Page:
The NFL has circumvented the typical rule-revision process and is making a rule change that will affect the opening coin toss, according to a league source.
“We made the point-after-touchdown try a more exciting play last year,” the source said. “We looked at other parts of the game, and realized that the coin toss was really lacking any kind of excitement.”
The new rule is called the “double defer” rule, which will — well, I’ll let our source explain:
What the ‘Double Defer’ will do is, when a team has won the coin toss, they may elect to defer the choice to the second half, as usual. The other team now has the option to defer back to the team that won the coin toss.
This can go back and forth, so what we will do is, the back judge will wind the 25-second clock. When it hits zero, whichever team has been deferred to at that point will be assessed a 5-yard delay of game penalty, and will have to kickoff for both halves.
It will make for some interesting strategy at the coin toss as to how to get the kickoff for both halves. But, there is some risk it will backfire, and the team gets assessed a penalty instead. We really made this a priority for the 2016 season, rather than make a change to a low-priority rule, like the process of the catch.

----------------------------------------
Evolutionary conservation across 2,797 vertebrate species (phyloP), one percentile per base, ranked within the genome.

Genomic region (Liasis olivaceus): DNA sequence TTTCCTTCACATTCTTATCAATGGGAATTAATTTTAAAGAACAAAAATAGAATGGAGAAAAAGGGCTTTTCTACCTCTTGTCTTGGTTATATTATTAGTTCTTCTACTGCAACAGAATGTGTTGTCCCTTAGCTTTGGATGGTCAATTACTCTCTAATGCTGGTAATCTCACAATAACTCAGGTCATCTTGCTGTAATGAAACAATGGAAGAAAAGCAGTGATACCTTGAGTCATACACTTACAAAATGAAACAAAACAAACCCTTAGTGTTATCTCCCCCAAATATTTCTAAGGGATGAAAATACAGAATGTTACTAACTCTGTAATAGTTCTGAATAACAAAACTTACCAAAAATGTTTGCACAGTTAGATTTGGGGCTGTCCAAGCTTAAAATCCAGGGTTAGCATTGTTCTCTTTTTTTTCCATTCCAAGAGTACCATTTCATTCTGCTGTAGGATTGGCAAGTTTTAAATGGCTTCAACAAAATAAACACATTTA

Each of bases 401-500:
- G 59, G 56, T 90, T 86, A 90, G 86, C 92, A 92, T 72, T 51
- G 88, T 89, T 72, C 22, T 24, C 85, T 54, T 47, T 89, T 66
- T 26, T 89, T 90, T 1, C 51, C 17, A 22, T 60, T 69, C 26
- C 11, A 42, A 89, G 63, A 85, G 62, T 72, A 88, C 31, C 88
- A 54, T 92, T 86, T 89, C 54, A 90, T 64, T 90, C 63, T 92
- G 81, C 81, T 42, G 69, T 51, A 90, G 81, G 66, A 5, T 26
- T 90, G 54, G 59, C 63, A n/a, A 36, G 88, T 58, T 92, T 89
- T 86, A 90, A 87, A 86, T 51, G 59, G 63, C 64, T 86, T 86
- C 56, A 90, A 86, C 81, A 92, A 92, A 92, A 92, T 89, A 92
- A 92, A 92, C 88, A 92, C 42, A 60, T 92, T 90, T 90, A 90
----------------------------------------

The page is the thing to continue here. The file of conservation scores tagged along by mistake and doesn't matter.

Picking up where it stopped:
Asked about whether this sounded like a children’s game of Hot Potato, the source explained this is not the preferred term. “Obviously, we don’t want the media and the fans calling it the Hot Potato rule, because it sounds kind of juvenile. Next thing, they will be joking about replacing the coin toss with Duck Duck Goose or Red Rover. So, we called it the Double Defer rule for that reason. And, when you post this, please don’t put ‘Hot Potato’ in the headline.”
The league source was not authorized to publicly disclose the rule change, fearing termination. NFL spokesman John Williamson declined to address the rule, saying, “We have no comment at this time. And, didn’t I just speak with you off the record five minutes ago on this?”
Duck, duck, duck, duck, duck … .
This post was originally published April 1, 2016.